Manufacturing is a value adding industry that provides much more employment per unit of economic activity than the bulk resources industry. It can also be a major foreign exchange earner or replace a substantial portion of our imports. As a foreign exchange earner the industry can drive average living standards higher and can support the service sector of the economy.
A second sizable local manufacturer will greatly assist the survivability of Toyota’s Australian manufacturing operations through healthy competition, greater political and public support for the industry and better economies of scale for components suppliers.
A doubling of Australia’s current automotive manufacturing capacity so as to meet at least 50 per cent of the local 1.1 million per annum automotive market plus exports should then be the medium term aim, again to improve economies of scale and model range.
One should also not forget the other benefits of an automotive manufacturing industry such as a technology and productivity driver in the economy, a source of national confidence, a large employer of unskilled, semi skilled and tertiary qualified personnel and as a industrial capacity and technology reserve during times of national emergency. Don’t ever think a few submarines will suffice.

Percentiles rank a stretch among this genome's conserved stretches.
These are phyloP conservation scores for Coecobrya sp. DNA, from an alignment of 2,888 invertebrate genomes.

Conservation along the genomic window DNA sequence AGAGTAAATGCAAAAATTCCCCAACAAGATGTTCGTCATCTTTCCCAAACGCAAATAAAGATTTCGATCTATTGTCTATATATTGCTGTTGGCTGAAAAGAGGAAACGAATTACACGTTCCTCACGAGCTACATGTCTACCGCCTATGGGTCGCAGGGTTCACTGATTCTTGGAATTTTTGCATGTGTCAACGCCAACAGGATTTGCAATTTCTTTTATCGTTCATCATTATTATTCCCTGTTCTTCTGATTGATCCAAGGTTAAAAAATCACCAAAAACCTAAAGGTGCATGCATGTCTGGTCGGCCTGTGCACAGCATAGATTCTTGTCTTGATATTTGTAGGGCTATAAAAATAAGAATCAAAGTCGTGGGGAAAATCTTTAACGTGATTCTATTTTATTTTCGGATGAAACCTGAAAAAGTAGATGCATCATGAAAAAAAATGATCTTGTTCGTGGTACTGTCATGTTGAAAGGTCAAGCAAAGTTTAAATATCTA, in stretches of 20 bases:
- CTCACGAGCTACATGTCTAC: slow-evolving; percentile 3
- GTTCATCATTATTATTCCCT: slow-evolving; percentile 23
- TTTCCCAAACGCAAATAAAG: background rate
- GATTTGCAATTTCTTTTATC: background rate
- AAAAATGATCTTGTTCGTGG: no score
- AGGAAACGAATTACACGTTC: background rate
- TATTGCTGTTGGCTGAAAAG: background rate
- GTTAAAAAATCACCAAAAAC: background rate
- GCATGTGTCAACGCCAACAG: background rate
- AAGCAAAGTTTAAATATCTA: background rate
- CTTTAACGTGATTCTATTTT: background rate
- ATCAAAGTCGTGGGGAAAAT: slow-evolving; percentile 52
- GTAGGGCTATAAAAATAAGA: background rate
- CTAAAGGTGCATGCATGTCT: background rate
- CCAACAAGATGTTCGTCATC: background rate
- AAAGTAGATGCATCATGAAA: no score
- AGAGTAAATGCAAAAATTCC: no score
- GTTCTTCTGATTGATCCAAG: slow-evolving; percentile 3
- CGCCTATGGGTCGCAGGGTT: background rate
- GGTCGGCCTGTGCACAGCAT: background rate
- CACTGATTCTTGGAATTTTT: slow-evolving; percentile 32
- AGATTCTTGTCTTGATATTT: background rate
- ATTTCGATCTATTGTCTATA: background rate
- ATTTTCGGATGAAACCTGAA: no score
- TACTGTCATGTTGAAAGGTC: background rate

A moderate tariff of 10 – 15 per cent plus export credits would allow local manufacturers to pay Australian award wages and still make a profit. Such a tariff is a means of providing a level playing field with low cost and high technology manufacturers like Korea, Thailand and China.
The current alternative to tariffs of direct grants by governments is too unpredictable, making investment decisions by manufacturers hard to justify.
The current foolish federal government sees such grants as a subsidy for an inefficient industry rather than as a good investment giving a net rate of return of about five times the size of the subsidy. The current high profitability of Toyota Japan shows that the automotive manufacturing industry is a dynamic and valuable industry for countries with relatively high wages. Not just low wage countries as foolishly suggested by the Productivity Commission.
(Reference: the Productivity Commission).
The Coalition’s slash and burn economic philosophy is extremely unpopular with the Australian people and ultimately it is the views of the Australian people which will prevail and not those of ill-informed special interest groups such as the reckless financial services industry or the mining/resources industry. These sectors, apart from the superannuation industry, are the biggest recipients of government aid and extraordinary tax concessions, estimated to be valued at over $4.5 billion per annum for the mining/resources industry and about $1 billion per annum for the financial services industry.